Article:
A Seventy-five-year-old lady was found to have a complex cystic tumour of the tail of pancreas. A CT and MRI scan of the abdomen revealed a low attenuation lesion in the pancreatic tail measuring 2.9×3.1 cm. She had normal tumour markers and her clinical exam was normal other than COPD. An EUS FNA revealed a 20 mm complex solid mass in the tail of pancreas, which on aspiration looked like pus. The cyst fluid analysis could not be done, as the fluid was too viscous. The cytology showed low cellularity, occasional flat sheets of contaminant gastric epithelium admixed with cyst macrophages, debris, and occasional atypia. An interval CT over 3 months duration revealed that the pancreatic lesion had increased in size and additionally had enhancing mural nodules. For this reason she underwent a robotic spleen preserving distal pancreatectomy. Intra-operatively, the cyst looked benign, encapsulated, and free from surrounding structures. Surgical resection was done with minimal blood loss safeguarding the spleen and its vessels because of the unknown entity. She developed a grade B pancreatic leak that required EUS guided drainage and somatostatin analogue injections. Her final histopathology revealed that the cyst was lined by keratinizing squamous epithelium with underlying lymphoid stroma and numerous sebaceous glands. The presence of sebaceous glands confirmed the diagnosis of a benign dermoid cyst.


Pancreatic dermoid cysts are extremely rare tumors. Mature cystic teratomas of the pancreas were first described in 1918 by Kerr [8]. Vermeulen et al. reported a case in 1990, after having found 11 other cases between 1918 and 1977 [9].

Mature cystic teratomas are recognized by the presence of mature tissue elements from three germlines [4]. Those reported in the pancreas are predominantly monodermal teratomas with only ectodermal derivatives and are referred to as dermoid cysts [10].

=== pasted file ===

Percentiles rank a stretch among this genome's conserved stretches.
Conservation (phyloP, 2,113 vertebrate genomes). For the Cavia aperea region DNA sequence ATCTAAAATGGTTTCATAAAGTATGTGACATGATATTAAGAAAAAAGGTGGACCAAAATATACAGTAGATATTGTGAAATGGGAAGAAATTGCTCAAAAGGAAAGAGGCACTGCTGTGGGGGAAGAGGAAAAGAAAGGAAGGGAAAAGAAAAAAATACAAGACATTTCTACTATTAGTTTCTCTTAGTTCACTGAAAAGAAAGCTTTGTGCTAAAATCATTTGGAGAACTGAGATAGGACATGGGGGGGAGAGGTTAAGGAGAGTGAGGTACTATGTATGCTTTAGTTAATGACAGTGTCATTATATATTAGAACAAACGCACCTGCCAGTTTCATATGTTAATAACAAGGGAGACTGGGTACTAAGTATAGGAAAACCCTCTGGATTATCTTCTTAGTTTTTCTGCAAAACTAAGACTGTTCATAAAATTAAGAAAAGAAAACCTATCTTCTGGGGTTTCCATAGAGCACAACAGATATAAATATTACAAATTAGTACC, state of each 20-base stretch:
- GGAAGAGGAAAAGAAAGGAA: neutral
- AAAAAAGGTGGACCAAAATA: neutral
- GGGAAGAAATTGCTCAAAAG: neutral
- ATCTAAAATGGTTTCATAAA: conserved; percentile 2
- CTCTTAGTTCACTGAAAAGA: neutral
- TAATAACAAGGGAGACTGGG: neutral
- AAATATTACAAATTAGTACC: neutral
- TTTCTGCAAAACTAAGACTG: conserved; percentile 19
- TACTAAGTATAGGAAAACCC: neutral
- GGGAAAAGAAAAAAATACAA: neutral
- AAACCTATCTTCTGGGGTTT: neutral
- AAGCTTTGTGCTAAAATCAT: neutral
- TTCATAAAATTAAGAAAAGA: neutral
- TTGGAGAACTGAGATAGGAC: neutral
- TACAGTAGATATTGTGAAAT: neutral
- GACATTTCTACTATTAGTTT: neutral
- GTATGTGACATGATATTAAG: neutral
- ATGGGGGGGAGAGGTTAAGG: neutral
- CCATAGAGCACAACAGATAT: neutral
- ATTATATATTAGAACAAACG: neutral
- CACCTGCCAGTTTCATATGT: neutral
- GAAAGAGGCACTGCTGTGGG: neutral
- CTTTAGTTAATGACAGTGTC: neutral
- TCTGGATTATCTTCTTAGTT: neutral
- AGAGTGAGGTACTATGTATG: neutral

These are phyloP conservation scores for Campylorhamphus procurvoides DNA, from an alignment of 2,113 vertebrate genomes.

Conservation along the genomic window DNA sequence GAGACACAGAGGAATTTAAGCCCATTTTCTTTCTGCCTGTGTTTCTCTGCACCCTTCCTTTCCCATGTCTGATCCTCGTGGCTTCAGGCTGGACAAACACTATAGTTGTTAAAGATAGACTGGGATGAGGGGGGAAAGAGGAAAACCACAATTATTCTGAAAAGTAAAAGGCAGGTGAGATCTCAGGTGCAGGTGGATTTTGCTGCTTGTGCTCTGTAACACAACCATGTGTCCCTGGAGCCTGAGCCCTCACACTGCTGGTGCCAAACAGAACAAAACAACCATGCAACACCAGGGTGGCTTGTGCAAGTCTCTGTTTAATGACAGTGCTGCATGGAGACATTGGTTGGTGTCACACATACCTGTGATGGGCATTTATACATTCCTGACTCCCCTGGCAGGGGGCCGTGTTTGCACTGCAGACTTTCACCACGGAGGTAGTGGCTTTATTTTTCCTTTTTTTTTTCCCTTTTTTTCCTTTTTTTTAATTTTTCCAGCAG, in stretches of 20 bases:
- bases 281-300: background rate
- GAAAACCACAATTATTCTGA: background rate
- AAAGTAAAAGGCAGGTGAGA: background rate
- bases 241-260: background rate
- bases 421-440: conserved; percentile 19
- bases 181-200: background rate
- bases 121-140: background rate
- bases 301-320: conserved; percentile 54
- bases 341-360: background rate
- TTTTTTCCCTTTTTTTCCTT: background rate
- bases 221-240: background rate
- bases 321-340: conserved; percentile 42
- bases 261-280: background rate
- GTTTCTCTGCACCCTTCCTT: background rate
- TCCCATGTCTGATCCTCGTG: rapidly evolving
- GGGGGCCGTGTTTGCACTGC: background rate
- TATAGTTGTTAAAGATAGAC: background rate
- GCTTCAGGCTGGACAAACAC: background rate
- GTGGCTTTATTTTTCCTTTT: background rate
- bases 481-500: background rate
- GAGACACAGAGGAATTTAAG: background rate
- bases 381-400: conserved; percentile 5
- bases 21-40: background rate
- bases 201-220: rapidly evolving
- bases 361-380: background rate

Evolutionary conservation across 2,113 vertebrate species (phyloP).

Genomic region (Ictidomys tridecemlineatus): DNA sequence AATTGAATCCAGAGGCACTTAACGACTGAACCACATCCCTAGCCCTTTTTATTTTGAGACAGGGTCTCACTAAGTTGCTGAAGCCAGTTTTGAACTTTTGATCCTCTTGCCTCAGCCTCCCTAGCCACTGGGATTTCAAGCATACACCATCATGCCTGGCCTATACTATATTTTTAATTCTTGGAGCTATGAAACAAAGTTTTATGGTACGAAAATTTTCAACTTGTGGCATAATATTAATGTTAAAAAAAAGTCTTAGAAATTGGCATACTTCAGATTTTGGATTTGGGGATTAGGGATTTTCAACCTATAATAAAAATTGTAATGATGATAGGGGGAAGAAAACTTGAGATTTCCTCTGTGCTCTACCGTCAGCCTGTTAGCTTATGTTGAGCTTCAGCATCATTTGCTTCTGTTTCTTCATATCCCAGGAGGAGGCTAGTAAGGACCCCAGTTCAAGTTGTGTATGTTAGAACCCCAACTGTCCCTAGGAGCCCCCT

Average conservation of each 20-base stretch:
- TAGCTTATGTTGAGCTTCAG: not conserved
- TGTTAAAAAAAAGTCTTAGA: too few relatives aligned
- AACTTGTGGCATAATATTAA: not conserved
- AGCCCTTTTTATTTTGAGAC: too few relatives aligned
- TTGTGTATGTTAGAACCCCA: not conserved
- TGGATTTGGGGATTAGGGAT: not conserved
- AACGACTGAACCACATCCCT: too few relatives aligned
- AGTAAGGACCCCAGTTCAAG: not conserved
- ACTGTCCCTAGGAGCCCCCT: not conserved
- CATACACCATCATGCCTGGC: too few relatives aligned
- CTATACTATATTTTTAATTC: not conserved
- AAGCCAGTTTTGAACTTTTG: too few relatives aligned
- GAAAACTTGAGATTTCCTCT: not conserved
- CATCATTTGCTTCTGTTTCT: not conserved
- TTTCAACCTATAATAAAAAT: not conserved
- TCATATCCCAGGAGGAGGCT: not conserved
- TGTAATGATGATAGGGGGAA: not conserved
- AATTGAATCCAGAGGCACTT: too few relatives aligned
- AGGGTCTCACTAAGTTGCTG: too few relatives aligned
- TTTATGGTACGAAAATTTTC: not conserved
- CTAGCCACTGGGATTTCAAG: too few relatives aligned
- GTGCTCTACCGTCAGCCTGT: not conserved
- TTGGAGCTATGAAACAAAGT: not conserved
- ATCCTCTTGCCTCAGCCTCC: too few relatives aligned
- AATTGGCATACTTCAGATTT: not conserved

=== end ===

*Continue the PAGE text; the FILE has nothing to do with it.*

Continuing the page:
They are usually seen in younger patients (in their second or third decade of life). Clinical presentation of a pancreatic dermoid cyst is non-specific. Complaints at presentation include abdominal pain, back pain, nausea, vomiting, anorexia, weight loss, fatigue, fever and finally some cases can be diagnosed during a work-up for other diseases [11]. Jentschura et al. from Germany reported 16 cases in 1990. One of the patients in the series was found to have an asymptomatic calcified mass on routine chest x-ray. At the time of laparotomy, hair, sebaceous fluid, and a tooth were found within the cyst [12].

The difficulty in pre-operative diagnosis of pancreatic dermoid cysts is well emphasized in the literature even with the introduction of EUS [13]. The difficulty is due to the rarity of the lesion, but it may be suspected after imaging, like ultrasonography (US), CT, and MRI. The radiological appearances of these lesions are variable, depending on the proportions of the diverse tissues of which they are composed of [10, 13, 14].

An imaging classification system for these lesions has been proposed that is based on morphologic features of the lesion. Pancreatic cysts can be classified into four subtypes: (a) unilocular cysts, (b) microcystic lesions, (c) macrocystic lesions, and (d) cysts with a solid component [15].